Monday, 14 May 2012

NFC: ‘Whistleblower’ reveals himself

An ex-bank employee claims he has been 'illegally' and unfairly harassed by the authorities after allegations that he leaked account details of NFCorp directors.


PETALING JAYA: A former bank employee, believed to be a key whistleblower in the National Feedlot Corporation (NFCorp) scandal, revealed himself today at the PKR headquarters, claiming that he has been “illegally” and unfairly harassed by the authorities for the past one month.

Johari Mohamad (picture left), who worked in the Jinjang Public Bank branch, has even quit his job of 17 years as a clerk in the credit department of the bank after the immense pressure of being investigated internally and by Bank Negara.

He is being accused of allegedly leaking out information related to NFCorp to an anauthorised third party.

“On April 24, 2012, I received a letter from my employer accusing me of breaching guidelines and discipline at the workplace following a complaint by [NFCorp chairman] Mohamad Salleh Ismail,” Johari said at a press conference with his legal representative, PKR vice-president N Surendran and PKR strategic director Rafizi Ramli.

Johari is being investigated under the Banking and Financial Institutions Act ( BAFIA) 1989, which PKR said was a draconian legislation that could land Johari a five-year prison term and up to RM5 million in fines.

“I have gone through a domestic inquiry. Following the pressure at the workplace and various actions taken against me, I have made the decision to quit my job on May 2,” Johari said.
Johari was today called to Bank Negara for his statement to be taken in an official criminal investigation against him under the BAFIA.

Said Rafizi: “This, I believe, may be the first case of prosecuting a whistleblower in Malaysia.”

“I’m disappointed with Mohamad Salleh for hunting down innocent people suspected of helping expose the NFCorp s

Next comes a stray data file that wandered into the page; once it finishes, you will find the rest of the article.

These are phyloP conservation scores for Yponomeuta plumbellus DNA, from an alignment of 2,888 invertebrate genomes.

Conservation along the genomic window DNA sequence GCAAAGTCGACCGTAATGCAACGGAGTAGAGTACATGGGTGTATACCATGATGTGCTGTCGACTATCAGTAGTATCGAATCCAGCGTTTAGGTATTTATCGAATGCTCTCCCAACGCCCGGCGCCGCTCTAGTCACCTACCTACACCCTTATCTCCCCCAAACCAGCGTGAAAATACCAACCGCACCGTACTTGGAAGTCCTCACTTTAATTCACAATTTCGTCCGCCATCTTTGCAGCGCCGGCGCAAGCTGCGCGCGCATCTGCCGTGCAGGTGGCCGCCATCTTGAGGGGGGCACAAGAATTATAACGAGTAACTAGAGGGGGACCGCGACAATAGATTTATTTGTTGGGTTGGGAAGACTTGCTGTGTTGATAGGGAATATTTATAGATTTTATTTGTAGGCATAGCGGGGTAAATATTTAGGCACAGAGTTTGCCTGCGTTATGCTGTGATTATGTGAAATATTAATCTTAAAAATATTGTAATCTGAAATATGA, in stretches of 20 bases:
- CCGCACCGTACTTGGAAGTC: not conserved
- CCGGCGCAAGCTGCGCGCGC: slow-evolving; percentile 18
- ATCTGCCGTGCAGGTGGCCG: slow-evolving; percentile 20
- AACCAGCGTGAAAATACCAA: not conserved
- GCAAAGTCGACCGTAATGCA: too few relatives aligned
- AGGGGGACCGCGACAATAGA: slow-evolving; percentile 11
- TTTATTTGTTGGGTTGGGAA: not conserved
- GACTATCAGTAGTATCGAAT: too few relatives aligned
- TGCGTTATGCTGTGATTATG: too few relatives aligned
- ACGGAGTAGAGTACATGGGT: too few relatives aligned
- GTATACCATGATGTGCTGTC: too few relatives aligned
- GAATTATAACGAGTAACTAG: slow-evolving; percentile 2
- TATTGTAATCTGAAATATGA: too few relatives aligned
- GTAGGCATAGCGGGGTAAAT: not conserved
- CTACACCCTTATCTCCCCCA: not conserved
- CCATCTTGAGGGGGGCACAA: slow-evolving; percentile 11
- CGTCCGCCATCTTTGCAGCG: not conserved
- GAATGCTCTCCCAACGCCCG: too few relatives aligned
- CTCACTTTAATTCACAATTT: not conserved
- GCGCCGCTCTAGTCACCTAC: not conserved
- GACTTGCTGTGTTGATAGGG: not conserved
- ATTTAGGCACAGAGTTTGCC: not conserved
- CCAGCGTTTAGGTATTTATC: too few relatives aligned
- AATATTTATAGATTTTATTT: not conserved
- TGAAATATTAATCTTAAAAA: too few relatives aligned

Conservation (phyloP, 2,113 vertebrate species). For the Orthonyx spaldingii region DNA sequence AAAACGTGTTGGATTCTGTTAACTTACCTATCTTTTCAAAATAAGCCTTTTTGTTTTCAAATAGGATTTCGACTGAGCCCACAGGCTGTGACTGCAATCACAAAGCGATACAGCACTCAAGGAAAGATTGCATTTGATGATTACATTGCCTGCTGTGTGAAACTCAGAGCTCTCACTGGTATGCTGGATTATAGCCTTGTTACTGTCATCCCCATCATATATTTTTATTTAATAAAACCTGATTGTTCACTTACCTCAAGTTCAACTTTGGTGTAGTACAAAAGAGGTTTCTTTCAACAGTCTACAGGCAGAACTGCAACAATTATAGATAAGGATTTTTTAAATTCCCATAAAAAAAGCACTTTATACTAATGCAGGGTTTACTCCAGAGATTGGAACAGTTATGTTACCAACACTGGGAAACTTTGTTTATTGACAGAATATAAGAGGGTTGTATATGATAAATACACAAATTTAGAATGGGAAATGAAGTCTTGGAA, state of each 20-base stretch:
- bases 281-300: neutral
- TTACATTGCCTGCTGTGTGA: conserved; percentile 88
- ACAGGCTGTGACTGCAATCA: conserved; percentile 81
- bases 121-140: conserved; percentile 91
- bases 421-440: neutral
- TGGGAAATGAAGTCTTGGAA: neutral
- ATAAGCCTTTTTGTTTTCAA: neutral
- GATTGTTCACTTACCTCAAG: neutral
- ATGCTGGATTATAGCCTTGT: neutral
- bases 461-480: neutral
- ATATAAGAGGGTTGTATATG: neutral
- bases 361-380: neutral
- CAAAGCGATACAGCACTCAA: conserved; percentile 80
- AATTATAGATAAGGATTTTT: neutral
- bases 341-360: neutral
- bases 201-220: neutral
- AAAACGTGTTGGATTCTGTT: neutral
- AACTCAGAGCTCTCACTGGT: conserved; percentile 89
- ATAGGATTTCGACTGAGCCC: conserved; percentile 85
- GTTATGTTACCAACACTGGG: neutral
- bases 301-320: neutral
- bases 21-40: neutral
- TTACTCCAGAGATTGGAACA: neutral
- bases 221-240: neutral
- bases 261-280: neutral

candal. He pursued this to the point where action is being taken against Johari,” he said.

“Enough is enough. It’s immoral to go after the people who have done the right thing. Stop going after Johari or anyone else. Drop the investigations immediately,” he said
‘Vengeful rampage’

Johari is accused of leaking information from the accounts of Mohamad Salleh, Agroscience Industries Sdn Bhd, National Meat and Livestock Corporation Sdn Bhd and NFC Sdn Bhd.

Johari, said Rafizi, was being accused of leaking information on the buying of the luxury property at KL Eco City by NFC Sdn Bhd.

However, throughout the press conference, Johari refused to confirm or deny if he had really leaked the information as charged, according to Public Bank inquiry and the Bank Negara investigations.

Asked if Johari is guilty of the accusations and was really a whistleblower, the PKR leaders said that Johari cannot comment on that as it may jeopardise and prejudice his court case.

Rafizi also said that former Women, Family and Community Development Minister Shahrizat Abdul Jalil would have been fully aware of this “vengeful rampage”.

“All this vendetta would have surely have been discussed and got the blessings of Shahrizat. She is fully aware that her family is going on a rampage,” Rafizi said.